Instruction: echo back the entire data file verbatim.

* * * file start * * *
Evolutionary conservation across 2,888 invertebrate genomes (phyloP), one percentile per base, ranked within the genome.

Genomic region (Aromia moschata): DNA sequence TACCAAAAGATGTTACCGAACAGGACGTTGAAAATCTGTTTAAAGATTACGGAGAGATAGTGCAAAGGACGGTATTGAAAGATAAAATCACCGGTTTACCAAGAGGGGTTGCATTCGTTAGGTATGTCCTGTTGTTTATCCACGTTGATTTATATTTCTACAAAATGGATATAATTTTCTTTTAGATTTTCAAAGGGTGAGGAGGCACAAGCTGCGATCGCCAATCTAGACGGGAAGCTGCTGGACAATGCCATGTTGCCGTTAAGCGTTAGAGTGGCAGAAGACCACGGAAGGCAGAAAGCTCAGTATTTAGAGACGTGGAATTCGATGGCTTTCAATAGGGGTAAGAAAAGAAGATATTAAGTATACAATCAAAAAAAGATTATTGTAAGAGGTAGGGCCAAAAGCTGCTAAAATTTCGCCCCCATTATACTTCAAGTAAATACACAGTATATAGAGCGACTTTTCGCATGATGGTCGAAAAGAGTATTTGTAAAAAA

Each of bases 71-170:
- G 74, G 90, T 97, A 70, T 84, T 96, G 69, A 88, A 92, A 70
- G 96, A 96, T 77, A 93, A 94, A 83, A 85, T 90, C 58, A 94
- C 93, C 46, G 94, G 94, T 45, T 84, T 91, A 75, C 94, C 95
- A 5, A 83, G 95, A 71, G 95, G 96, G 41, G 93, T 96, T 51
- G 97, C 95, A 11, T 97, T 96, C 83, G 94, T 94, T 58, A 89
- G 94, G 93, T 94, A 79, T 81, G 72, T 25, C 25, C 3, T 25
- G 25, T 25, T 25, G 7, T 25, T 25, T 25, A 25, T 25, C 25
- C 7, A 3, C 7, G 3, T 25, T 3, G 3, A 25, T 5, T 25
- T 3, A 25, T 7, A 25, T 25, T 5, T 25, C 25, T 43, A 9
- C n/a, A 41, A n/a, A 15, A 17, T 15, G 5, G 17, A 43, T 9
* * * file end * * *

Evolutionary conservation across 2,888 invertebrate genomes (phyloP), one percentile per base, ranked within the genome.

Genomic region (Aromia moschata): DNA sequence TACCAAAAGATGTTACCGAACAGGACGTTGAAAATCTGTTTAAAGATTACGGAGAGATAGTGCAAAGGACGGTATTGAAAGATAAAATCACCGGTTTACCAAGAGGGGTTGCATTCGTTAGGTATGTCCTGTTGTTTATCCACGTTGATTTATATTTCTACAAAATGGATATAATTTTCTTTTAGATTTTCAAAGGGTGAGGAGGCACAAGCTGCGATCGCCAATCTAGACGGGAAGCTGCTGGACAATGCCATGTTGCCGTTAAGCGTTAGAGTGGCAGAAGACCACGGAAGGCAGAAAGCTCAGTATTTAGAGACGTGGAATTCGATGGCTTTCAATAGGGGTAAGAAAAGAAGATATTAAGTATACAATCAAAAAAAGATTATTGTAAGAGGTAGGGCCAAAAGCTGCTAAAATTTCGCCCCCATTATACTTCAAGTAAATACACAGTATATAGAGCGACTTTTCGCATGATGGTCGAAAAGAGTATTTGTAAAAAA

Each of bases 71-170:
- G 74, G 90, T 97, A 70, T 84, T 96, G 69, A 88, A 92, A 70
- G 96, A 96, T 77, A 93, A 94, A 83, A 85, T 90, C 58, A 94
- C 93, C 46, G 94, G 94, T 45, T 84, T 91, A 75, C 94, C 95
- A 5, A 83, G 95, A 71, G 95, G 96, G 41, G 93, T 96, T 51
- G 97, C 95, A 11, T 97, T 96, C 83, G 94, T 94, T 58, A 89
- G 94, G 93, T 94, A 79, T 81, G 72, T 25, C 25, C 3, T 25
- G 25, T 25, T 25, G 7, T 25, T 25, T 25, A 25, T 25, C 25
- C 7, A 3, C 7, G 3, T 25, T 3, G 3, A 25, T 5, T 25
- T 3, A 25, T 7, A 25, T 25, T 5, T 25, C 25, T 43, A 9
- C n/a, A 41, A n/a, A 15, A 17, T 15, G 5, G 17, A 43, T 9